By number 7, you’d think I could care for newborns in my sleep. (Come to think of it, that would be a pretty sweet skill.) But the tiny phase is short and my memory even shorter so that I need a refresher every time around. It usually starts with some sort of midnight panic at the thought that I am responsible for keeping yet another person alive and a helpless one at that. Chris reminds me of my own helpless dependency on the One who created both me and the baby He’s blessed us with. We pray. Then I go through a little mental dry-run of my plan based on what has worked and failed in the past, and fall asleep to have weird pregnancy dreams about being a 6-foot tall volleyball player with a flat tummy that can jump really high.
There are about as many methods to caring for babies as there are mothers to care for them. These tips are just a few that I’ve found helpful:
1. I’m in charge of the routine. I’m all about flexible schedules for my babies. When every sight, touch, smell, taste, and sound is brand new to a person, routine is very comforting. That said, I don’t really worry myself about it for the first few weeks. I nurse on demand and basically practice reactionary parenting for a very short amount of time. This little allowance has helped me to calm way down in those first few postpartum weeks.
2. “Self-regard is not always the same as selfishness.” Wise word from my pastor’s wife that I’ve held on to over the years. This topic could be it’s own post sometime. For now, suffice it to say that the world’s push for moms’ me-time is not the same as recognizing your created status and resting when it is appropriate. I came across a great blog post from a mom of 9: Postpartum Rest and Recovery Tips (from a mom who learned the hard way). I plan to rest this time around.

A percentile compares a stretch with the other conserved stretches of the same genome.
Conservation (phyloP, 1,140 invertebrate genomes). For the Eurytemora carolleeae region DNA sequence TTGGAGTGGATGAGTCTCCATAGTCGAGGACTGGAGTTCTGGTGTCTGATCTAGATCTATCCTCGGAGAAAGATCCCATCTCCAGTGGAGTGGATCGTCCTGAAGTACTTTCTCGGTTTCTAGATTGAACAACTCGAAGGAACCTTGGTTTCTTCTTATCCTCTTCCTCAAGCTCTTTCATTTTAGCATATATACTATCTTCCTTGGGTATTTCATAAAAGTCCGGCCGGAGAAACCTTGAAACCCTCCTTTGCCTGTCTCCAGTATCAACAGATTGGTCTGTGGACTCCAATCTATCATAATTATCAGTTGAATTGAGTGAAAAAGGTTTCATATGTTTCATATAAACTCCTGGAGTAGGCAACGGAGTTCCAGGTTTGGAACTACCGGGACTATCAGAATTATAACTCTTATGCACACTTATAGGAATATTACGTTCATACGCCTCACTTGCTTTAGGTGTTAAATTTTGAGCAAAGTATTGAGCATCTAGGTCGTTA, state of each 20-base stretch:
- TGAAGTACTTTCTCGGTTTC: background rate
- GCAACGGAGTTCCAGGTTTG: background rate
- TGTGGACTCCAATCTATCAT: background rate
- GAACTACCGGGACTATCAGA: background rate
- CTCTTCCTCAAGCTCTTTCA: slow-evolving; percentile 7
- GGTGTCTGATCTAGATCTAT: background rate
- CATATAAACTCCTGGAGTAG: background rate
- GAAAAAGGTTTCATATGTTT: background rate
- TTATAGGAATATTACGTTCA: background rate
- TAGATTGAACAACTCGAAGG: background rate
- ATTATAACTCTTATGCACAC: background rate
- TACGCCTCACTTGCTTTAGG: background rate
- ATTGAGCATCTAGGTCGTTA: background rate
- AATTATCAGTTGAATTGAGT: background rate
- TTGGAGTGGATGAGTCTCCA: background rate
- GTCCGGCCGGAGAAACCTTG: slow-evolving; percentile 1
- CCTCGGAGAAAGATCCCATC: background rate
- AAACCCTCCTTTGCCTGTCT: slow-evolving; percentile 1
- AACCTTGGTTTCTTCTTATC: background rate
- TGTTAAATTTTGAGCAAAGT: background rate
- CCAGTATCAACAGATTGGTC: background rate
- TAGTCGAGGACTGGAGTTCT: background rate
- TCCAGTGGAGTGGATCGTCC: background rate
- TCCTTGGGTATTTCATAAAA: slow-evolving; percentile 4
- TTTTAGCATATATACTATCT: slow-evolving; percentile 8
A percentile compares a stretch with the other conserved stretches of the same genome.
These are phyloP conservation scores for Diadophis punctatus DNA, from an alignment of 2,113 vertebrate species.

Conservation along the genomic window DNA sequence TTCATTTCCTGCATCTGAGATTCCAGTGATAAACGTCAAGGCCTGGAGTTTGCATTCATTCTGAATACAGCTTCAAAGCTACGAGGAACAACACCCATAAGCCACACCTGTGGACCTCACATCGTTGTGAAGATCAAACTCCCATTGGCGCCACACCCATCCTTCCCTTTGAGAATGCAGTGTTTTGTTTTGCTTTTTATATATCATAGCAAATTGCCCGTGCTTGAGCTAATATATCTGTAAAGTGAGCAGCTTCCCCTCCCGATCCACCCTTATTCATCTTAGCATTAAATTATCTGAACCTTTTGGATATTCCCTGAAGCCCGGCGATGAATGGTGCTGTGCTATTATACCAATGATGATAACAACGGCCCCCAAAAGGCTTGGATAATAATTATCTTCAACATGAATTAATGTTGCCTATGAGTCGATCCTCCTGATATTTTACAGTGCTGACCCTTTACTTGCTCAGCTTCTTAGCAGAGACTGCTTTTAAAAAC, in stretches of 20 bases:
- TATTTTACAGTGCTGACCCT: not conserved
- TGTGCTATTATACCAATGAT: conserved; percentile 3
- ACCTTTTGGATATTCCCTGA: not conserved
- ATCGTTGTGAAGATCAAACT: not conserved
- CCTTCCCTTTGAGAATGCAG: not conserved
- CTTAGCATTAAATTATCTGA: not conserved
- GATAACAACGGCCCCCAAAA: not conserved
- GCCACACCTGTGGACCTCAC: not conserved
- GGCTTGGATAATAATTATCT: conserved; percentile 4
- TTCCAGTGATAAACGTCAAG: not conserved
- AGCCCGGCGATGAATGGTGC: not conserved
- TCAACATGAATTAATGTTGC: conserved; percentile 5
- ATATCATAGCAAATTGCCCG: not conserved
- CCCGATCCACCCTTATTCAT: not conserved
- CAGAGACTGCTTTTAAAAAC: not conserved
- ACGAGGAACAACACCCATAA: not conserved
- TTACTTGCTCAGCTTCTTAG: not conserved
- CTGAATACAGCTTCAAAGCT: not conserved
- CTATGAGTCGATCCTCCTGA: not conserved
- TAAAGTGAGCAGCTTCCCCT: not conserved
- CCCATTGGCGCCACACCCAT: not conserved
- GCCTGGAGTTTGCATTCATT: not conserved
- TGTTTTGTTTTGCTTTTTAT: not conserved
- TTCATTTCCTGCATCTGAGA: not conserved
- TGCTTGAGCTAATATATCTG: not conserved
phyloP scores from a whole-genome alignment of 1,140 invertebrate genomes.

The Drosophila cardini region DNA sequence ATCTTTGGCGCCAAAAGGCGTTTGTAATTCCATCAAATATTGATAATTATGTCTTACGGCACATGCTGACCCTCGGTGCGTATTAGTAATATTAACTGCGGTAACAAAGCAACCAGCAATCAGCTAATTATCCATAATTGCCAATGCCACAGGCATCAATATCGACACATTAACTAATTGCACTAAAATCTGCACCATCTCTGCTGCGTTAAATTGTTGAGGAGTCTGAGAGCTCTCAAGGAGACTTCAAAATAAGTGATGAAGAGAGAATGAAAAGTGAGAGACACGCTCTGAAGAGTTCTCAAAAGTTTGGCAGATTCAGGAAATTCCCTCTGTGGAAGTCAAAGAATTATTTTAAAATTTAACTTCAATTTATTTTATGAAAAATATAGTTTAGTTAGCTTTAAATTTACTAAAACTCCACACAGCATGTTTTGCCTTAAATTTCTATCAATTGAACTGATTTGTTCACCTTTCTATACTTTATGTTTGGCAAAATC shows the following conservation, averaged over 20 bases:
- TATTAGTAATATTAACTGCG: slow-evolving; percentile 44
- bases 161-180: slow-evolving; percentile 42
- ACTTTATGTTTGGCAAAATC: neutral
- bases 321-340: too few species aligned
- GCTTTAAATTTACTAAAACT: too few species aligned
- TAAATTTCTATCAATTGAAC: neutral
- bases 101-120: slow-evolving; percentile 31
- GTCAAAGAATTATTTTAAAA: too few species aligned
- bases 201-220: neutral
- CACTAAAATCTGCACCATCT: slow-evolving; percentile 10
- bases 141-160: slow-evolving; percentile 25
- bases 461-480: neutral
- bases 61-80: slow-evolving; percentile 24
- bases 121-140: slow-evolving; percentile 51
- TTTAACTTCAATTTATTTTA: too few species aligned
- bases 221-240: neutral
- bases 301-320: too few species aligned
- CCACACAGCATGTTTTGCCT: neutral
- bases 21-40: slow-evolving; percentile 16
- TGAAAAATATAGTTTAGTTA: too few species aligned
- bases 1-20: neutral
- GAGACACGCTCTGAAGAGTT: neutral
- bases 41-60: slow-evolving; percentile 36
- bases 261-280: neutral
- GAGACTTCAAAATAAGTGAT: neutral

3. The new person is part of a whole family. There are times when different members of the family need more attention. Being brand new is one of those times, but even then we make try to make decisions with everyone in mind. When optimizing a baby’s schedule, we take into account someone’s violin lessons, another person’s co-op, date nights, an early morning meeting, and bottle feeding. We are all serving each other, even the new guy has a part to play.
4. Plan ahead. So far I’ve pre-cooked and frozen meat for 14 dinners. Yes, it was a bit of extra work on a Saturday, but the pay-off will be worth it. I’ve avoided committing to any events several weeks on either side of my due date. Currently I’m working on some activity packets for the little people to pull out when everyone is desperate for a change up. And I’m changing chores around to work better with our lowered standards. I don’t do the same things every time, instead I try to think about what preparations will help most in the current climate.
5. Enjoy this time! Ugh. I hate to think back about all the time I wasted with my first kids worrying, fretting, angry, and selfish. But the Lord is faithful to forgive and change our hearts. Babies are amazing! Marvel at their little tiny hands and feet, at their first smiles, at their coos and cries. Be amazed at how fast they grow and change and learn. Be perplexed at how food comes out of the ground, into your body, is made into food perfect for them, they get fat, and you get skinny. Think about it! It’s crazy! Give praise to the Lord for his wondrously bizarre works to the children of man.